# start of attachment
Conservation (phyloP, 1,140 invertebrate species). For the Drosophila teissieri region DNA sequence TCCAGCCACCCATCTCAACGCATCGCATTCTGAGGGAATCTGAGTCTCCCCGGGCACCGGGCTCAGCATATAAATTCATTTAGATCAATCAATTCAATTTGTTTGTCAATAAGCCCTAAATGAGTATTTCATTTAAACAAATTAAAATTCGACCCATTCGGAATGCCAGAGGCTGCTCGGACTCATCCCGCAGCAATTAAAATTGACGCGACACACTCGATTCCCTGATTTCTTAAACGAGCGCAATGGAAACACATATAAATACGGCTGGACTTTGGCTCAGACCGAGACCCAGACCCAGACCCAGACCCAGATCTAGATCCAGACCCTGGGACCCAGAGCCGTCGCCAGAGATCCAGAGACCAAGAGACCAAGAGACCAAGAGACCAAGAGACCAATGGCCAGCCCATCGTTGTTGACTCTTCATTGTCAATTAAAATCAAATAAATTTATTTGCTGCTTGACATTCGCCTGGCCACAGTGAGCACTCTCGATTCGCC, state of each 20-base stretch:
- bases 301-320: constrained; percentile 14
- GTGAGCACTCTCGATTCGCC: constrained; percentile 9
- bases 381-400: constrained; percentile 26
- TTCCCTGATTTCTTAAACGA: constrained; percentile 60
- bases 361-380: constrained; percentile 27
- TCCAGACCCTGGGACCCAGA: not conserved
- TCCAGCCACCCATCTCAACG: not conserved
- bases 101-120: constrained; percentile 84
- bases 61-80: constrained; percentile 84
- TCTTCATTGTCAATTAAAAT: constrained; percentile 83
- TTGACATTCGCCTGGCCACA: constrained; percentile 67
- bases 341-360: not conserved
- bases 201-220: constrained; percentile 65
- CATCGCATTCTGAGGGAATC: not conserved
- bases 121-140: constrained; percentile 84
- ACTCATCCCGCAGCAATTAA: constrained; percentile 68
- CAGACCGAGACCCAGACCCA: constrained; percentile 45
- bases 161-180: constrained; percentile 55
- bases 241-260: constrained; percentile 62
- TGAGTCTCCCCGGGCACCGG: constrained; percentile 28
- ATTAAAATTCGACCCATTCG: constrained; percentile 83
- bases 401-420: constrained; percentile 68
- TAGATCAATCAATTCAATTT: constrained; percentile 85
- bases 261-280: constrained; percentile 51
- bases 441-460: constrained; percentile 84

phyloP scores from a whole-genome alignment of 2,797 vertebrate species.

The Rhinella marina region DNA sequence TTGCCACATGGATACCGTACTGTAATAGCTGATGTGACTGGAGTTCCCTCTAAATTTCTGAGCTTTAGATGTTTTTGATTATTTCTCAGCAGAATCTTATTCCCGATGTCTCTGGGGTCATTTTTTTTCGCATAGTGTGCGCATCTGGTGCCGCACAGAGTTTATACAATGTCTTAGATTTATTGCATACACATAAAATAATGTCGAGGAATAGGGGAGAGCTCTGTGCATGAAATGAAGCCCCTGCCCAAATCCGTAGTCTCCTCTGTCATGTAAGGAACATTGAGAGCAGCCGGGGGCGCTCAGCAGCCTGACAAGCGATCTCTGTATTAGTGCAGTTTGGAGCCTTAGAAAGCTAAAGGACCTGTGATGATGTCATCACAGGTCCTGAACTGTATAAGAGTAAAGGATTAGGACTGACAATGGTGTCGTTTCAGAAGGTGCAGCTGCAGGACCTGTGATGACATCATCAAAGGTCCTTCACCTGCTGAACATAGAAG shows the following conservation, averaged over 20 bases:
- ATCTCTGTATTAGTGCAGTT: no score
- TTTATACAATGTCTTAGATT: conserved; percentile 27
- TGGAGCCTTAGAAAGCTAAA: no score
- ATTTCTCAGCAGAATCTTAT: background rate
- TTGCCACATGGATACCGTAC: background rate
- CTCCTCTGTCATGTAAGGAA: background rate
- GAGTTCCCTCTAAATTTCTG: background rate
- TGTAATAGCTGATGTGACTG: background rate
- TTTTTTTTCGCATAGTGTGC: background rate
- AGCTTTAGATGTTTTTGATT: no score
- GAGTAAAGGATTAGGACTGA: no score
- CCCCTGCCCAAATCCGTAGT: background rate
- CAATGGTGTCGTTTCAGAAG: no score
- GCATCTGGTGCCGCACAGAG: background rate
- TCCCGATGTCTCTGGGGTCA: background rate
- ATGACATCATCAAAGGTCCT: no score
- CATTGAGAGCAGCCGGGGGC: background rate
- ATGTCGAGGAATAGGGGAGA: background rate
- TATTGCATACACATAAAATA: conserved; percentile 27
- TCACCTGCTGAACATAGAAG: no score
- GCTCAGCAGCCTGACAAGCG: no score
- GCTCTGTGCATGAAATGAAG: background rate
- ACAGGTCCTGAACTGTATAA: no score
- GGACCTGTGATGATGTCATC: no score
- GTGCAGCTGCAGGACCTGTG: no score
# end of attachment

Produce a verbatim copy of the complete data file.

Conservation (phyloP, 1,140 invertebrate species). For the Drosophila teissieri region DNA sequence TCCAGCCACCCATCTCAACGCATCGCATTCTGAGGGAATCTGAGTCTCCCCGGGCACCGGGCTCAGCATATAAATTCATTTAGATCAATCAATTCAATTTGTTTGTCAATAAGCCCTAAATGAGTATTTCATTTAAACAAATTAAAATTCGACCCATTCGGAATGCCAGAGGCTGCTCGGACTCATCCCGCAGCAATTAAAATTGACGCGACACACTCGATTCCCTGATTTCTTAAACGAGCGCAATGGAAACACATATAAATACGGCTGGACTTTGGCTCAGACCGAGACCCAGACCCAGACCCAGACCCAGATCTAGATCCAGACCCTGGGACCCAGAGCCGTCGCCAGAGATCCAGAGACCAAGAGACCAAGAGACCAAGAGACCAAGAGACCAATGGCCAGCCCATCGTTGTTGACTCTTCATTGTCAATTAAAATCAAATAAATTTATTTGCTGCTTGACATTCGCCTGGCCACAGTGAGCACTCTCGATTCGCC, state of each 20-base stretch:
- bases 301-320: constrained; percentile 14
- GTGAGCACTCTCGATTCGCC: constrained; percentile 9
- bases 381-400: constrained; percentile 26
- TTCCCTGATTTCTTAAACGA: constrained; percentile 60
- bases 361-380: constrained; percentile 27
- TCCAGACCCTGGGACCCAGA: not conserved
- TCCAGCCACCCATCTCAACG: not conserved
- bases 101-120: constrained; percentile 84
- bases 61-80: constrained; percentile 84
- TCTTCATTGTCAATTAAAAT: constrained; percentile 83
- TTGACATTCGCCTGGCCACA: constrained; percentile 67
- bases 341-360: not conserved
- bases 201-220: constrained; percentile 65
- CATCGCATTCTGAGGGAATC: not conserved
- bases 121-140: constrained; percentile 84
- ACTCATCCCGCAGCAATTAA: constrained; percentile 68
- CAGACCGAGACCCAGACCCA: constrained; percentile 45
- bases 161-180: constrained; percentile 55
- bases 241-260: constrained; percentile 62
- TGAGTCTCCCCGGGCACCGG: constrained; percentile 28
- ATTAAAATTCGACCCATTCG: constrained; percentile 83
- bases 401-420: constrained; percentile 68
- TAGATCAATCAATTCAATTT: constrained; percentile 85
- bases 261-280: constrained; percentile 51
- bases 441-460: constrained; percentile 84

phyloP scores from a whole-genome alignment of 2,797 vertebrate species.

The Rhinella marina region DNA sequence TTGCCACATGGATACCGTACTGTAATAGCTGATGTGACTGGAGTTCCCTCTAAATTTCTGAGCTTTAGATGTTTTTGATTATTTCTCAGCAGAATCTTATTCCCGATGTCTCTGGGGTCATTTTTTTTCGCATAGTGTGCGCATCTGGTGCCGCACAGAGTTTATACAATGTCTTAGATTTATTGCATACACATAAAATAATGTCGAGGAATAGGGGAGAGCTCTGTGCATGAAATGAAGCCCCTGCCCAAATCCGTAGTCTCCTCTGTCATGTAAGGAACATTGAGAGCAGCCGGGGGCGCTCAGCAGCCTGACAAGCGATCTCTGTATTAGTGCAGTTTGGAGCCTTAGAAAGCTAAAGGACCTGTGATGATGTCATCACAGGTCCTGAACTGTATAAGAGTAAAGGATTAGGACTGACAATGGTGTCGTTTCAGAAGGTGCAGCTGCAGGACCTGTGATGACATCATCAAAGGTCCTTCACCTGCTGAACATAGAAG shows the following conservation, averaged over 20 bases:
- ATCTCTGTATTAGTGCAGTT: no score
- TTTATACAATGTCTTAGATT: conserved; percentile 27
- TGGAGCCTTAGAAAGCTAAA: no score
- ATTTCTCAGCAGAATCTTAT: background rate
- TTGCCACATGGATACCGTAC: background rate
- CTCCTCTGTCATGTAAGGAA: background rate
- GAGTTCCCTCTAAATTTCTG: background rate
- TGTAATAGCTGATGTGACTG: background rate
- TTTTTTTTCGCATAGTGTGC: background rate
- AGCTTTAGATGTTTTTGATT: no score
- GAGTAAAGGATTAGGACTGA: no score
- CCCCTGCCCAAATCCGTAGT: background rate
- CAATGGTGTCGTTTCAGAAG: no score
- GCATCTGGTGCCGCACAGAG: background rate
- TCCCGATGTCTCTGGGGTCA: background rate
- ATGACATCATCAAAGGTCCT: no score
- CATTGAGAGCAGCCGGGGGC: background rate
- ATGTCGAGGAATAGGGGAGA: background rate
- TATTGCATACACATAAAATA: conserved; percentile 27
- TCACCTGCTGAACATAGAAG: no score
- GCTCAGCAGCCTGACAAGCG: no score
- GCTCTGTGCATGAAATGAAG: background rate
- ACAGGTCCTGAACTGTATAA: no score
- GGACCTGTGATGATGTCATC: no score
- GTGCAGCTGCAGGACCTGTG: no score